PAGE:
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Ages & Stages

Neither sex fares well when it comes to eating enough foods rich in zinc, a mineral that is integral to normal growth and sexual development. Two in three teenage boys and three in four teenage girls fail to meet the recommended dietary allowance of 15 milligrams and 12 milligrams a day, respectively. A shortage of zinc weakens immunity, so that youngsters may develop more infections than usual; minor cuts may take longer to heal, too.

It’s best to replenish the body through the diet.

Vegetarians, however, may be particularly prone to zinc deficiency. Much of the zinc in fruits, vegetables and bread is not always fully absorbed. Lean red meat is an ideal source of zinc, as are chicken and fish. A multi-vitamin with zinc provides the daily requirements for this mineral.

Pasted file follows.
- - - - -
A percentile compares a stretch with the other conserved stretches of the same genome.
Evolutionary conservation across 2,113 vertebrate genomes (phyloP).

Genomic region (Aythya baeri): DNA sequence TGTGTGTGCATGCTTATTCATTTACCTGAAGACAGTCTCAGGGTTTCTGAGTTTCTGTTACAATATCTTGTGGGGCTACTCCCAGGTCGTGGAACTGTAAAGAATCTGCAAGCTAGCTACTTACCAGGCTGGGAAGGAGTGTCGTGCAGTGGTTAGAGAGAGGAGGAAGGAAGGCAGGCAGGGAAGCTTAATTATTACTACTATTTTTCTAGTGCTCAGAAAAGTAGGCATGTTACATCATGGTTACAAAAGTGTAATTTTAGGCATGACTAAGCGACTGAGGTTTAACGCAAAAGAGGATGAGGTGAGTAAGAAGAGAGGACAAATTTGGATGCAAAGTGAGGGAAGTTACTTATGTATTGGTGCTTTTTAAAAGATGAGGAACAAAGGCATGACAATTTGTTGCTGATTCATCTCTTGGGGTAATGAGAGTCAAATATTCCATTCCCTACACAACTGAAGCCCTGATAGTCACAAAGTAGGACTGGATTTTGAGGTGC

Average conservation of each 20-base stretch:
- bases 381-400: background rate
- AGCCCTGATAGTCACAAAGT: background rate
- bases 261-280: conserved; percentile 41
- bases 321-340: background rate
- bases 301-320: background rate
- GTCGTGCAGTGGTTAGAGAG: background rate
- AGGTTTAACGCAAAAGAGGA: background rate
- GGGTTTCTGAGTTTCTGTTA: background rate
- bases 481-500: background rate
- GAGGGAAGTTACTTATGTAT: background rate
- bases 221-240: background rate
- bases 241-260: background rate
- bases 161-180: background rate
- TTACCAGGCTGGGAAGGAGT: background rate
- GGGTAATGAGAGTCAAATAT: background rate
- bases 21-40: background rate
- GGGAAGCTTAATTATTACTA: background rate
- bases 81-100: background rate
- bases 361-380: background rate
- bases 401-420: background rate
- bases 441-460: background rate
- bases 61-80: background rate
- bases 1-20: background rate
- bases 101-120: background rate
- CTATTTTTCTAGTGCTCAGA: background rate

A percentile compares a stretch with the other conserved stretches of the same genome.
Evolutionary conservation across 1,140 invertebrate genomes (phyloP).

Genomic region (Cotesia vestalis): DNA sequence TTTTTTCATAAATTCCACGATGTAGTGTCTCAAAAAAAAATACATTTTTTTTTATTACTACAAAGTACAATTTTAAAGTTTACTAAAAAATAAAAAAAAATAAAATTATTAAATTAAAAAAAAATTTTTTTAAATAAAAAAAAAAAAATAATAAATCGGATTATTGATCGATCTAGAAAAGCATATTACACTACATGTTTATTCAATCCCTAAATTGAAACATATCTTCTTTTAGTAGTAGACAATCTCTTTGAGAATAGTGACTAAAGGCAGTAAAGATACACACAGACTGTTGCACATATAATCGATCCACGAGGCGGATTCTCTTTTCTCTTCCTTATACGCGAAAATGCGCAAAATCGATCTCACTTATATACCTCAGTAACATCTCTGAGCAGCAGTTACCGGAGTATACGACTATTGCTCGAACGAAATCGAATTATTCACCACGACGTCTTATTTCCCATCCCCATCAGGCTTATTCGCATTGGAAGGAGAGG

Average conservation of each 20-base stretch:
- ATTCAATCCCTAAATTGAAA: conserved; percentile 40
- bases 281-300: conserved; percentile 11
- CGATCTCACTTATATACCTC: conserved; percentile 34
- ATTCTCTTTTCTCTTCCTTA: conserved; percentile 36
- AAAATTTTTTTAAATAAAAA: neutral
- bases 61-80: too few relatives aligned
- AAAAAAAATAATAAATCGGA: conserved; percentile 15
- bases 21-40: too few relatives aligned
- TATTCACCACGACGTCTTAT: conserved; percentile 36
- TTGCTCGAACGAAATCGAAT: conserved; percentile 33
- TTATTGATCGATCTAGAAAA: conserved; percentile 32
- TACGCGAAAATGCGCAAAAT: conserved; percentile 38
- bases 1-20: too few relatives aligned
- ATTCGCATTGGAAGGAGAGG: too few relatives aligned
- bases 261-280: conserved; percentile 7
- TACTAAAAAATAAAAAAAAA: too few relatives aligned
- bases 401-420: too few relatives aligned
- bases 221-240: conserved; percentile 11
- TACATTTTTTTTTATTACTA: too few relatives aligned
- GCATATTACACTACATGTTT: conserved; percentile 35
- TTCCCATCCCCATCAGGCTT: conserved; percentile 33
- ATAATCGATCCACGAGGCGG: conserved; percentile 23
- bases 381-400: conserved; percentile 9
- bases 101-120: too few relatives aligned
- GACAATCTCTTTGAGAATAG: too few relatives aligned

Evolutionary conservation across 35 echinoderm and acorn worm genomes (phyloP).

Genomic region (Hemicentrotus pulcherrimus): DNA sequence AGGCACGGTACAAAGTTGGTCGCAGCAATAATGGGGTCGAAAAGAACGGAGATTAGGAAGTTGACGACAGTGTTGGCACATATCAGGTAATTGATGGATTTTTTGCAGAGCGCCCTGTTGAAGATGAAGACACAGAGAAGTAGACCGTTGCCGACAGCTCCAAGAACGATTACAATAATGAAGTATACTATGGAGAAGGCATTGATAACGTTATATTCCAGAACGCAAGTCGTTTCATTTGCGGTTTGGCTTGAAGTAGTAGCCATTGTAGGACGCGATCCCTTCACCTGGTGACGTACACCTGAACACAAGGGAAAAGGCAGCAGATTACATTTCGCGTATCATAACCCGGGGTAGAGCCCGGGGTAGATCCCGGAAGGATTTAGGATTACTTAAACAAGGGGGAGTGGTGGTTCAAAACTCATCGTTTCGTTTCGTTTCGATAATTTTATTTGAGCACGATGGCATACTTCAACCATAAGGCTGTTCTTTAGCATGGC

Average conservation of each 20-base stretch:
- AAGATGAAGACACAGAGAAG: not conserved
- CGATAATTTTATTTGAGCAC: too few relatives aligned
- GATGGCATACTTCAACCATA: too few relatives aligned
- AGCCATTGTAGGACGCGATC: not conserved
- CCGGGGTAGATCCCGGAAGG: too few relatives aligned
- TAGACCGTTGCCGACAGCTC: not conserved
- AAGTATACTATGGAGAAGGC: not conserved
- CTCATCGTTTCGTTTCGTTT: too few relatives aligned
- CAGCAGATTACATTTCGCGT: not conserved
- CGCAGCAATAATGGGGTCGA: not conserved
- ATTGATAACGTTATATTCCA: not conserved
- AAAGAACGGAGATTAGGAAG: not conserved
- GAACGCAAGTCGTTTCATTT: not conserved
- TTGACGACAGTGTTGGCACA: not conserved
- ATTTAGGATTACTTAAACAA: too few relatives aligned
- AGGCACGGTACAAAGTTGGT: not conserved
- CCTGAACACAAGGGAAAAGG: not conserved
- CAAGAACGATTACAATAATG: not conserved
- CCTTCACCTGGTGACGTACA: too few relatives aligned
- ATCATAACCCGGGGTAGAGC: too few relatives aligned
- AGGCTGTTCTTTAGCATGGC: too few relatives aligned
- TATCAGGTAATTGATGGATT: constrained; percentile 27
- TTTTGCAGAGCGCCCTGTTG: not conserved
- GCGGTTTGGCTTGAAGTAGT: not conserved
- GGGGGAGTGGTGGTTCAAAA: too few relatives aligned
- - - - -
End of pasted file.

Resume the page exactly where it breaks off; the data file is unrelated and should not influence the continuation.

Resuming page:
Foods Rich in Zinc

  • Meats: lean beef, pork, liver.
  • Dairy products: nonfat dry milk, cheese.
  • Poultry: dark-meat chicken, turkey.
  • Eggs.
  • Shellfish, particularly oysters.
  • Seeds: pumpkin, sunflower, squash, watermelon, lentils.
  • Nuts: peanuts, pecans, Brazil nuts, pine nuts.
  • Yeast-leavened whole-wheat breads and bread products.
  • Wheat germ, whole-grain cereals.
  • Dry beans.

 

Last Updated
5/28/2013
Source
Caring for Your Teenager (Copyright © 2003 American Academy of Pediatrics)
The information contained on this Web site should not be used as a substitute for the medical care and advice of your pediatrician. There may be variations in treatment that your pediatrician may recommend based on individual facts and circumstances.